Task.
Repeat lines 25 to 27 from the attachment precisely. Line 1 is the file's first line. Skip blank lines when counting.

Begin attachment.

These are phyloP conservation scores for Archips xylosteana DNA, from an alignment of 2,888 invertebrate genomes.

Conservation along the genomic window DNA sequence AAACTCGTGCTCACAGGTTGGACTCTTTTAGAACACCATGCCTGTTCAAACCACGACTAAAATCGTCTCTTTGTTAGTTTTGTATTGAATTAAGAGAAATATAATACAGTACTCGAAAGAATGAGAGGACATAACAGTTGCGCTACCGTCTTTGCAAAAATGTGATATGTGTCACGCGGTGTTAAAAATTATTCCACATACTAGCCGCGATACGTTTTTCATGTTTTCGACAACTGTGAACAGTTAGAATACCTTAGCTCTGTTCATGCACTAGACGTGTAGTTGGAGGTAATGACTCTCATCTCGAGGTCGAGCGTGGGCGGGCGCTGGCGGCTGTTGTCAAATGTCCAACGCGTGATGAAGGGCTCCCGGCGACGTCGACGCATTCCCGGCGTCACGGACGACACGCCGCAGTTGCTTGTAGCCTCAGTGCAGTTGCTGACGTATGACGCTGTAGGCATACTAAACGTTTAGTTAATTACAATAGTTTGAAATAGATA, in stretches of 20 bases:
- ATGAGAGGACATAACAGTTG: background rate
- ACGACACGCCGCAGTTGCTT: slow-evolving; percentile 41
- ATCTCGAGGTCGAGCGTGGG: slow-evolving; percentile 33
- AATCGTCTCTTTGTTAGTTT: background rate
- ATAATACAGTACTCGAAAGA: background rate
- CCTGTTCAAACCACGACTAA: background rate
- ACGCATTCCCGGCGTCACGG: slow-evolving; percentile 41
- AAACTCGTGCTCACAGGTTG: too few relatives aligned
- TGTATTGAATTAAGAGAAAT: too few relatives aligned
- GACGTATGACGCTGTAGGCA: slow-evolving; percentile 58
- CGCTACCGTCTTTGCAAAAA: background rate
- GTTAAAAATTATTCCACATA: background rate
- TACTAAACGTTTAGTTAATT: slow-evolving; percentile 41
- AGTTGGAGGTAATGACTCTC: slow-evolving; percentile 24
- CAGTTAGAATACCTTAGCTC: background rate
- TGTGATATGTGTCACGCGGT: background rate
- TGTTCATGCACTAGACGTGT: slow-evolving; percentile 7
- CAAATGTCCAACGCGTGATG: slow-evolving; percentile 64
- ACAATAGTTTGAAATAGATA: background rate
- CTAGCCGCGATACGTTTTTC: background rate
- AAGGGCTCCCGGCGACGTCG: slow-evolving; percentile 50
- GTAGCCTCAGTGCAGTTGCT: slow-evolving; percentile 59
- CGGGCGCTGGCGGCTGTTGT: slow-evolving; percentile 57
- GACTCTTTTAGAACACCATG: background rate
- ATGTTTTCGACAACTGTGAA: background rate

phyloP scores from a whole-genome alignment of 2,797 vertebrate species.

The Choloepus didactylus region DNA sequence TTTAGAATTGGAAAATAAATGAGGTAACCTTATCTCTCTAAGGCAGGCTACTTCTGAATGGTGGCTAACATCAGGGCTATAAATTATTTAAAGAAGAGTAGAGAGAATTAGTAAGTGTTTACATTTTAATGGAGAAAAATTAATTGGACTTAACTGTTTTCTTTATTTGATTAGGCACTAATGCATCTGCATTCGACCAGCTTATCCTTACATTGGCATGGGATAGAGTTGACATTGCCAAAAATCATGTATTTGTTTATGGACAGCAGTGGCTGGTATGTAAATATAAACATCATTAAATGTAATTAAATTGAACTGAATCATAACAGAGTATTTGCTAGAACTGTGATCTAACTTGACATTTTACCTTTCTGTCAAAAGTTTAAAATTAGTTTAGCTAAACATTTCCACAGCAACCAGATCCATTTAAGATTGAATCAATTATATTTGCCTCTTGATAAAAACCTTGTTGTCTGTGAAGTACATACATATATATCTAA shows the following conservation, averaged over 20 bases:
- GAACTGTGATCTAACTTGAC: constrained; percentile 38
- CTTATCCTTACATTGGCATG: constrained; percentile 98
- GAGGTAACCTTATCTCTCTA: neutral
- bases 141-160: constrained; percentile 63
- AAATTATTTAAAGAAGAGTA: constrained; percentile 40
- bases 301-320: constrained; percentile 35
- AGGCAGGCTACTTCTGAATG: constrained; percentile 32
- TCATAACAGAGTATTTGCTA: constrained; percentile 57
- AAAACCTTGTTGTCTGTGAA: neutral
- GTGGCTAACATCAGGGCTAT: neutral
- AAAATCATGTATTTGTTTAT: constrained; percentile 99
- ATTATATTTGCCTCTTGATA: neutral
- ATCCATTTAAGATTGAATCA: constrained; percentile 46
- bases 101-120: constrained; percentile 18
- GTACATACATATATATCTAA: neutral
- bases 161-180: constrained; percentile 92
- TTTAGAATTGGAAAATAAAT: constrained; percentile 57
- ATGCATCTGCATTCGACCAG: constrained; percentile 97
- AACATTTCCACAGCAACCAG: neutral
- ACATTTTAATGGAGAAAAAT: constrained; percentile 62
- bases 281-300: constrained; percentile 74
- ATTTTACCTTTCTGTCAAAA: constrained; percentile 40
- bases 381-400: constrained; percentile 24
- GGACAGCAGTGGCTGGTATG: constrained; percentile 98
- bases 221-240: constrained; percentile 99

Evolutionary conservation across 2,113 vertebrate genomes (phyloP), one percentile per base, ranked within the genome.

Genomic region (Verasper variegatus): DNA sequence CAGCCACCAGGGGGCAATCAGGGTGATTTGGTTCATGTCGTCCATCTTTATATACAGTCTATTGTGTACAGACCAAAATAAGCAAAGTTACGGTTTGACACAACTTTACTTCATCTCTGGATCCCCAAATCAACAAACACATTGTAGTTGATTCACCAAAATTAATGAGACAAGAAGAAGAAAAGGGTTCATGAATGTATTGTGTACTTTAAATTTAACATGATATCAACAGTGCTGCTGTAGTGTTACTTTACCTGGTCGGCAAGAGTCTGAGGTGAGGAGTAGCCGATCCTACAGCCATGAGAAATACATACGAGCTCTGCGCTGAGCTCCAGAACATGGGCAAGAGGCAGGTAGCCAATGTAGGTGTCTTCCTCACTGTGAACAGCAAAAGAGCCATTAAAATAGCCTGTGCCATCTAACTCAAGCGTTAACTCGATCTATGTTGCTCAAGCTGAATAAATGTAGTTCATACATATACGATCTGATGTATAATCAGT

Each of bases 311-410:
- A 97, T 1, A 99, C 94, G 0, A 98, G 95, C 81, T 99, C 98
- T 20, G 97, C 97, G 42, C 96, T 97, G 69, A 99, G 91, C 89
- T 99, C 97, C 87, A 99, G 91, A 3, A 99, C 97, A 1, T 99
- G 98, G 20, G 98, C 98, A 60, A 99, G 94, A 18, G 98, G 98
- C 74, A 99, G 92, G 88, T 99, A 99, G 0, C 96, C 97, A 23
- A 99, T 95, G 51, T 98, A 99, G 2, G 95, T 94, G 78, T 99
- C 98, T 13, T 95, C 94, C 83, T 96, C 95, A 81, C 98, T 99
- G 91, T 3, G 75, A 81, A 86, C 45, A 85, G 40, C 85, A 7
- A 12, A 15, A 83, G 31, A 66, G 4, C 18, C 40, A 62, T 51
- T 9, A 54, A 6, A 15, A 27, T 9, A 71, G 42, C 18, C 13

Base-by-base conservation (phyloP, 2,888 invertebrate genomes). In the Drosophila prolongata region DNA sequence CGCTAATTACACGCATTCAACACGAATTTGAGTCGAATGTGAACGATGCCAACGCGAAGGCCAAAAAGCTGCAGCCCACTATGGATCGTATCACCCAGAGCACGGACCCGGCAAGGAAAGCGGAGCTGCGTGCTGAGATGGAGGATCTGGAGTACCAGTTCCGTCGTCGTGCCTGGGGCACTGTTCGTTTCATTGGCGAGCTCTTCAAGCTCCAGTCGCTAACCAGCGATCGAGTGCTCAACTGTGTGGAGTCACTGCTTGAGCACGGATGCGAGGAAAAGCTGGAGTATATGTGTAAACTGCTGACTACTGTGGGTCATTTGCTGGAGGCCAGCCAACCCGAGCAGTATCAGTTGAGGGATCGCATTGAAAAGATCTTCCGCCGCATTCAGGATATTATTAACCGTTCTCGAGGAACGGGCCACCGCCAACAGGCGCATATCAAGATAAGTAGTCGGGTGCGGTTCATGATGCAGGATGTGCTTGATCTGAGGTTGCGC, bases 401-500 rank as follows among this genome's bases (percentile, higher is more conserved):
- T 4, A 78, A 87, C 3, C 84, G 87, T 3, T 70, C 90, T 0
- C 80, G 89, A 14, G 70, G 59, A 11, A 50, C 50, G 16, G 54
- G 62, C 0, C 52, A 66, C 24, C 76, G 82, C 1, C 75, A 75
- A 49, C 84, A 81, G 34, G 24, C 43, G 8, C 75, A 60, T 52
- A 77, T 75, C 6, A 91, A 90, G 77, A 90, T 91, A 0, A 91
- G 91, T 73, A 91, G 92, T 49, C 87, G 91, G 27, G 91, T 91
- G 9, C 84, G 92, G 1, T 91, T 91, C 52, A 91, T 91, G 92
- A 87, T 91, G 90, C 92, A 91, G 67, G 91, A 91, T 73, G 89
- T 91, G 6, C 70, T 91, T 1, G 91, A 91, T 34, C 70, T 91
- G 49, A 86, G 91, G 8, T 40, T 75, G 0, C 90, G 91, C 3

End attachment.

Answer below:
- CGGGCGCTGGCGGCTGTTGT: slow-evolving; percentile 57
- GACTCTTTTAGAACACCATG: background rate
- ATGTTTTCGACAACTGTGAA: background rate